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The pandemic hasn't just shut down newsrooms, but dozens of storied printing presses as well — and the closures impact hundreds of jobs across the country.

Driving the news: The Philadelphia Inquirer said Monday that it would be selling its printing plant, putting as many as 500 out of work.

Other presses that have shut down or sold this year:

  • News Corp. last month said it was closing the company’s Bronx Print Plant, where the The Wall Street Journal, Barron’s and the New York Post were printed for decades.
  • The Virginian Pilot shut down its local press in July and moved its operations to Richmond, eliminating 132 jobs.
  • The Desert Sun in Palm Springs moved its printing operations to Phoenix, laying off 3 dozen employees at its local printing facility.

The big picture: Real estate is often the most expensive asset that media companies own and printing presses employ a lot of people.

  • In 2019 there were 21% fewer printing press operators and 32% fewer pre-press technicians and workers than in 2016, according to the U.S. Bureau of Labor Statistics.

Yes, but: Presses can sometimes be difficult to offload, given that the environmental impacts of the ink and chemicals is typically unknown until the building is ripped up and inspected.

Go deeper: Newsrooms abandoned as pandemic drags on

Go deeper

Mike Allen, author of AM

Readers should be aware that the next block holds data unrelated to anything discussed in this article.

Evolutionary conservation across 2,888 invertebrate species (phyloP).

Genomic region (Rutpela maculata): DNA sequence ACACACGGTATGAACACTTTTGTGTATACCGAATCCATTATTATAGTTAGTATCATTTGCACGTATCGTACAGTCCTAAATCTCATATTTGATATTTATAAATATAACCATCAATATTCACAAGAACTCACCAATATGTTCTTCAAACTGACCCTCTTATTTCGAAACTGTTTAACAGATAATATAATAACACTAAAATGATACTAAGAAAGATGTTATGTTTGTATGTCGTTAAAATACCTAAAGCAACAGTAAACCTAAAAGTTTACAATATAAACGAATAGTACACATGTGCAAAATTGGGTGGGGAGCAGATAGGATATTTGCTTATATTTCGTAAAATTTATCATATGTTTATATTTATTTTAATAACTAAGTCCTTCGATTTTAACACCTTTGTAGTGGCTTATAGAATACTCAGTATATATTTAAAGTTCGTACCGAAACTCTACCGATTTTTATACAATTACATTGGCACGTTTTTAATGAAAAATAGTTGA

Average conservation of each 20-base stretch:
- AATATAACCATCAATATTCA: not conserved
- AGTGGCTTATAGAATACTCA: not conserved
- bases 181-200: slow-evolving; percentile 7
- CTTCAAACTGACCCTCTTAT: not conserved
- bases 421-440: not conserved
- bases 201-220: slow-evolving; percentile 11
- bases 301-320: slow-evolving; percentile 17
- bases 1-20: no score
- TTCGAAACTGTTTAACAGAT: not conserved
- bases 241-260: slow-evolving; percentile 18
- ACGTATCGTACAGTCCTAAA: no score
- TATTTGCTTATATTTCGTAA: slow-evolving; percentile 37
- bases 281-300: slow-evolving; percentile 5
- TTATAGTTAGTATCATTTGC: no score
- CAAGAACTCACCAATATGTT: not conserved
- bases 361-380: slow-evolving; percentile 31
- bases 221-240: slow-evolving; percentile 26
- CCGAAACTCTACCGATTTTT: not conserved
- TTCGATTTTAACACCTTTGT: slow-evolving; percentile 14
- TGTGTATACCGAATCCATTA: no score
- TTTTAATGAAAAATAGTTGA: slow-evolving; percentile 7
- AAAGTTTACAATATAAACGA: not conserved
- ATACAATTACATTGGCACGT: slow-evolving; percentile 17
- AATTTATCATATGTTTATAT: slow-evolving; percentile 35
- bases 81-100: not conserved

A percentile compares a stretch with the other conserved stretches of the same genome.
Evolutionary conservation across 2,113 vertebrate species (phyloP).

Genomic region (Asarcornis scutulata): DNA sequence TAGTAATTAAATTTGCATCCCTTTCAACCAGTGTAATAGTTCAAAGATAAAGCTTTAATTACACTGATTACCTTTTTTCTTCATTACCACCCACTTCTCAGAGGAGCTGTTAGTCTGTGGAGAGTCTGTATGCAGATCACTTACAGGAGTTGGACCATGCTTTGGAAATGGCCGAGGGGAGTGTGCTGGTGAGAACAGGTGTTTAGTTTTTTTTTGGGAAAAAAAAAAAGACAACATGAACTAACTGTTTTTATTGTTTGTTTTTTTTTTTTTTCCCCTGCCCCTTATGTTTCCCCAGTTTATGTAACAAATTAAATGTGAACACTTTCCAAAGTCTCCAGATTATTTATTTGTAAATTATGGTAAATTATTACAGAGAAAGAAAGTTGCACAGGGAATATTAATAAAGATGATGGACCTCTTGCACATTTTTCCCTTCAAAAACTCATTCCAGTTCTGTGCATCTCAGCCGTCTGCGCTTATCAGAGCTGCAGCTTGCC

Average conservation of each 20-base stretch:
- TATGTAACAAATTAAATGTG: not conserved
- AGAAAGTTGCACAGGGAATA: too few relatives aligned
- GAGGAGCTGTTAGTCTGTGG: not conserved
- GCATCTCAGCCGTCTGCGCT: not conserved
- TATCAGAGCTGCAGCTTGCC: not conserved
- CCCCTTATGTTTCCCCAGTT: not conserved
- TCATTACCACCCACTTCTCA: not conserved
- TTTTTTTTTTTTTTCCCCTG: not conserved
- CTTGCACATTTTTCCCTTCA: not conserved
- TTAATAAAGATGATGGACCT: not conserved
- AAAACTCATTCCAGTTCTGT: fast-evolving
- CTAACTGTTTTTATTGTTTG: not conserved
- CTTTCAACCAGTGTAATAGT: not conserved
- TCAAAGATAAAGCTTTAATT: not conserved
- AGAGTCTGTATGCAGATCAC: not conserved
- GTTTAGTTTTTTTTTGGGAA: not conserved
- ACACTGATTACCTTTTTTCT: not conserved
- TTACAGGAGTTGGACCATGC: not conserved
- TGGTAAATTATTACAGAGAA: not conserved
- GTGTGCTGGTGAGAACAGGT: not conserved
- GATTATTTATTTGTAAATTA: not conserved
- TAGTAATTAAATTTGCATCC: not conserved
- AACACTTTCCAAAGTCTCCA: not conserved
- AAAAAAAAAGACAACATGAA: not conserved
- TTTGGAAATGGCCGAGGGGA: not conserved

2 hours ago - Politics & Policy

Biden's "overwhelming force" doctrine

President-elect Biden arrives to introduce his science team in Wilmington yesterday. Photo: Kevin Lamarque/Reuters

President-elect Biden has ordered up a shock-and-awe campaign for his first days in office to signal, as dramatically as possible, the radical shift coming to America and global affairs, his advisers tell us. 

The plan, Part 1 ... Biden, as detailed in a "First Ten Days" memo from incoming chief of staff Ron Klain, plans to unleash executive orders, federal powers and speeches to shift to a stark, national plan for "100 million shots" in three months.

Off the Rails

Episode 2: Barbarians at the Oval

Photo illustration: Sarah Grillo/Axios. Photo: Jim Watson/AFP/Getty Images

Beginning on election night 2020 and continuing through his final days in office, Donald Trump unraveled and dragged America with him, to the point that his followers sacked the U.S. Capitol with two weeks left in his term. This Axios series takes you inside the collapse of a president.

Episode 2: Trump stops buying what his professional staff are telling him, and increasingly turns to radical voices telling him what he wants to hear. Read episode 1.

President Trump plunked down in an armchair in the White House residence, still dressed from his golf game — navy fleece, black pants, white MAGA cap. It was Saturday, Nov. 7. The networks had just called the election for Joe Biden.

Fringe right plots new attacks out of sight

Illustration: Aïda Amer/Axios

Domestic extremists are using obscure and private corners of the internet to plot new attacks ahead of Inauguration Day. Their plans are also hidden in plain sight, buried in podcasts and online video platforms.

Why it matters: Because law enforcement was caught flat-footed during last week's Capitol siege, researchers and intelligence agencies are paying more attention to online threats that could turn into real-world violence.